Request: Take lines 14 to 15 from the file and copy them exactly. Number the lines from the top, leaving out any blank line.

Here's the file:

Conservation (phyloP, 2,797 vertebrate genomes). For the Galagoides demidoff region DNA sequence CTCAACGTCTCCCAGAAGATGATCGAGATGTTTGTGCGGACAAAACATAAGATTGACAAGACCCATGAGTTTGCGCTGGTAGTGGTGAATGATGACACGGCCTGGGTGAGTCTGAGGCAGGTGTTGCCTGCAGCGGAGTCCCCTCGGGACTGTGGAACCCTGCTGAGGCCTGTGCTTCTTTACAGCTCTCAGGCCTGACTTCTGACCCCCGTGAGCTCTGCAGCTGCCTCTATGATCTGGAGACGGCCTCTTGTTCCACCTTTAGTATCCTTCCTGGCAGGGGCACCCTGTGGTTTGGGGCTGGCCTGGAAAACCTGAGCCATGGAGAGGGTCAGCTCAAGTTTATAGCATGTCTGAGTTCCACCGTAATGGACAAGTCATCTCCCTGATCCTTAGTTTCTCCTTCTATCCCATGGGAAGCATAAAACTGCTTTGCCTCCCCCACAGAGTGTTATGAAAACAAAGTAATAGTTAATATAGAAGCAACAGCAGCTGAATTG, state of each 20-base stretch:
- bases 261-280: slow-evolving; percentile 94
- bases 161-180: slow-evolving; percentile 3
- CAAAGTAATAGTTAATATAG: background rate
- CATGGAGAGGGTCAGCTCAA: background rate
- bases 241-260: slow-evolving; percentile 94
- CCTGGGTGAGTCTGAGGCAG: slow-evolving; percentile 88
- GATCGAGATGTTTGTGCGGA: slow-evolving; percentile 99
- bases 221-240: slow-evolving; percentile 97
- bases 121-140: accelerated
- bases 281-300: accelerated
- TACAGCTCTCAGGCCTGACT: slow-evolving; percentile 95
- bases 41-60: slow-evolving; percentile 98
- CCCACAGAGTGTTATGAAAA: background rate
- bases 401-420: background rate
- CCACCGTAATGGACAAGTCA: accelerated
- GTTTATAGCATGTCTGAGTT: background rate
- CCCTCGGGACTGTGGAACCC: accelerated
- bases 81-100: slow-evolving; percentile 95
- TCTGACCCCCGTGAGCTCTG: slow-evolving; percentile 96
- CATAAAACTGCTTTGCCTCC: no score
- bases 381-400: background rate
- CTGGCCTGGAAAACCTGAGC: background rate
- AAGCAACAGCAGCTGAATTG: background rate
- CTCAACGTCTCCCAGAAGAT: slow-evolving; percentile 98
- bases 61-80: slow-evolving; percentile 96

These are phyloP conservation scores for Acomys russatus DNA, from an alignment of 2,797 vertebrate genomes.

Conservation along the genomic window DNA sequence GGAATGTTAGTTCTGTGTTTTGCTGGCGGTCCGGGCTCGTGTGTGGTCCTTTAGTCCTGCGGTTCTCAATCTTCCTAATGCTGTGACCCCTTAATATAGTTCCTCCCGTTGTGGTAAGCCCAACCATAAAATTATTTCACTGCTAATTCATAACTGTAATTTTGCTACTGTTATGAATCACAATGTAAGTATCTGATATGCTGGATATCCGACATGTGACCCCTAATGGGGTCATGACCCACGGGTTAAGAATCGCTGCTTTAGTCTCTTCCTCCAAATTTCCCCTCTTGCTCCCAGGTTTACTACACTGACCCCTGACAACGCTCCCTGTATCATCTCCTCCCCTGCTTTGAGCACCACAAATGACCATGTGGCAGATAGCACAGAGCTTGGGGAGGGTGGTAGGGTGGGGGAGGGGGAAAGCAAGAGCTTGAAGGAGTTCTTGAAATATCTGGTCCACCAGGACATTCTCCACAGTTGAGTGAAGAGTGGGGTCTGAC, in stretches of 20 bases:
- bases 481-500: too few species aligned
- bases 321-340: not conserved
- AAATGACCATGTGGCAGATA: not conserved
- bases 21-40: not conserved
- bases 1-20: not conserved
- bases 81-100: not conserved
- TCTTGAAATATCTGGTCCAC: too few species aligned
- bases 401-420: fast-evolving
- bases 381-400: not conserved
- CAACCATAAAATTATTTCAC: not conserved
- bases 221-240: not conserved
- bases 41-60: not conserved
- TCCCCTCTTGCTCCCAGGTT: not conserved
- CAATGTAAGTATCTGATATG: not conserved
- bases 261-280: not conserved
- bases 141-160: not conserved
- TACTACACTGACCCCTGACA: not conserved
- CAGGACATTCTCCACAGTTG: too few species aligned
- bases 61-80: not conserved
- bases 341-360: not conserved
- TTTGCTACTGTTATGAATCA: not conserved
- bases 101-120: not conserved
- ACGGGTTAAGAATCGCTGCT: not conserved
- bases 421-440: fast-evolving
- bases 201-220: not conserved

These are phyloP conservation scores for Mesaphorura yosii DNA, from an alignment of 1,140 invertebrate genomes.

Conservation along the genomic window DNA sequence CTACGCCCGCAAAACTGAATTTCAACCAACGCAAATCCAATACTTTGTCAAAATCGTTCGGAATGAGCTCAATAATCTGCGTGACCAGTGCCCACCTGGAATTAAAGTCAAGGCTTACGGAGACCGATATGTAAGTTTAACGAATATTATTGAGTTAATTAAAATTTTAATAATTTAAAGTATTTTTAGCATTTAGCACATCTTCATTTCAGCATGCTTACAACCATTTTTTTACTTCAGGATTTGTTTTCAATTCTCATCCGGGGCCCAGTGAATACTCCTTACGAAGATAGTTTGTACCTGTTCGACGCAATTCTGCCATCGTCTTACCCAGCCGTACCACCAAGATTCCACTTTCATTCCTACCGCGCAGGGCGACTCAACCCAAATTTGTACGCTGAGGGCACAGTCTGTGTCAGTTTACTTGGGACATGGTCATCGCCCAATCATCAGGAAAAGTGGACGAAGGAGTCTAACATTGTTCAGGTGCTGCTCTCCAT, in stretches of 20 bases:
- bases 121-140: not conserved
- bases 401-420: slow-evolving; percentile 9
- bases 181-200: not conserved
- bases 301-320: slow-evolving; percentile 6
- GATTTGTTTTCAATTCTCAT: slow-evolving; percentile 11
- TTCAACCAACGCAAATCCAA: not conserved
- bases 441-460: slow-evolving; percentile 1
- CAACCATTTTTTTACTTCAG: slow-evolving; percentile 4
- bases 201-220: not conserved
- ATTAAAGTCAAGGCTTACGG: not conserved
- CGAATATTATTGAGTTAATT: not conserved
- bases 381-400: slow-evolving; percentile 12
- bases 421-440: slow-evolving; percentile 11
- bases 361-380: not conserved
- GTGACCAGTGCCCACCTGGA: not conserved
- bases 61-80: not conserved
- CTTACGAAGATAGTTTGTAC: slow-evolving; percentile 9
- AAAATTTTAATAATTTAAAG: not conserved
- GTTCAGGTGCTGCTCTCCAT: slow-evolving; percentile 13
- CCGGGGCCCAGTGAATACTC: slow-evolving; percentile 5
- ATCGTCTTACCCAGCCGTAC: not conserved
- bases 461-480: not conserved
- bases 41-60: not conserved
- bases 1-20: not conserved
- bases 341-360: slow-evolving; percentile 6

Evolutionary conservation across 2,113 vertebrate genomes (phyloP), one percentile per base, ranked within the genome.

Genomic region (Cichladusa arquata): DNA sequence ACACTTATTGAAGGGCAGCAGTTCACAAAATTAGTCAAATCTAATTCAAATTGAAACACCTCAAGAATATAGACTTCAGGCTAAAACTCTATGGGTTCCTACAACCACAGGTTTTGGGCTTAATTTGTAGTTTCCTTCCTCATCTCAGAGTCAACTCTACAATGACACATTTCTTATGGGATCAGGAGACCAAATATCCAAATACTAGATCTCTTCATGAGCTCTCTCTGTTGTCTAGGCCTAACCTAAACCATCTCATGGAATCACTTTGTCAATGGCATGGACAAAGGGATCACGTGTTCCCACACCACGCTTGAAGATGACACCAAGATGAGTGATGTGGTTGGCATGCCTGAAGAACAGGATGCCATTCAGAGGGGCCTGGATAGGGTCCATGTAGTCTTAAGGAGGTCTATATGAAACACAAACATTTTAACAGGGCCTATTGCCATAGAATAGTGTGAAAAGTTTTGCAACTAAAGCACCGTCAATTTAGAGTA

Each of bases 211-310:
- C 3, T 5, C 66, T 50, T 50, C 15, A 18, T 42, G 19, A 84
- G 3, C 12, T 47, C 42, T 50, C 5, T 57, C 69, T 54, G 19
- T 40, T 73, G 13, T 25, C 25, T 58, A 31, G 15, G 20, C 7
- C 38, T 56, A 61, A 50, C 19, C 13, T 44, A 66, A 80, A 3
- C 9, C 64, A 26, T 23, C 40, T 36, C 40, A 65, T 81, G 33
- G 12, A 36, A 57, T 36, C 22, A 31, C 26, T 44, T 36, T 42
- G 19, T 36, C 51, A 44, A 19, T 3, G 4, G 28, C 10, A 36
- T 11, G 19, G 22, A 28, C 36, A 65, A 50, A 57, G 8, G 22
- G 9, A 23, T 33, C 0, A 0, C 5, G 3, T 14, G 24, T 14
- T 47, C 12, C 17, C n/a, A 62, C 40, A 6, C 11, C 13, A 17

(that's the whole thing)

- CCCACAGAGTGTTATGAAAA: background rate
- bases 401-420: background rate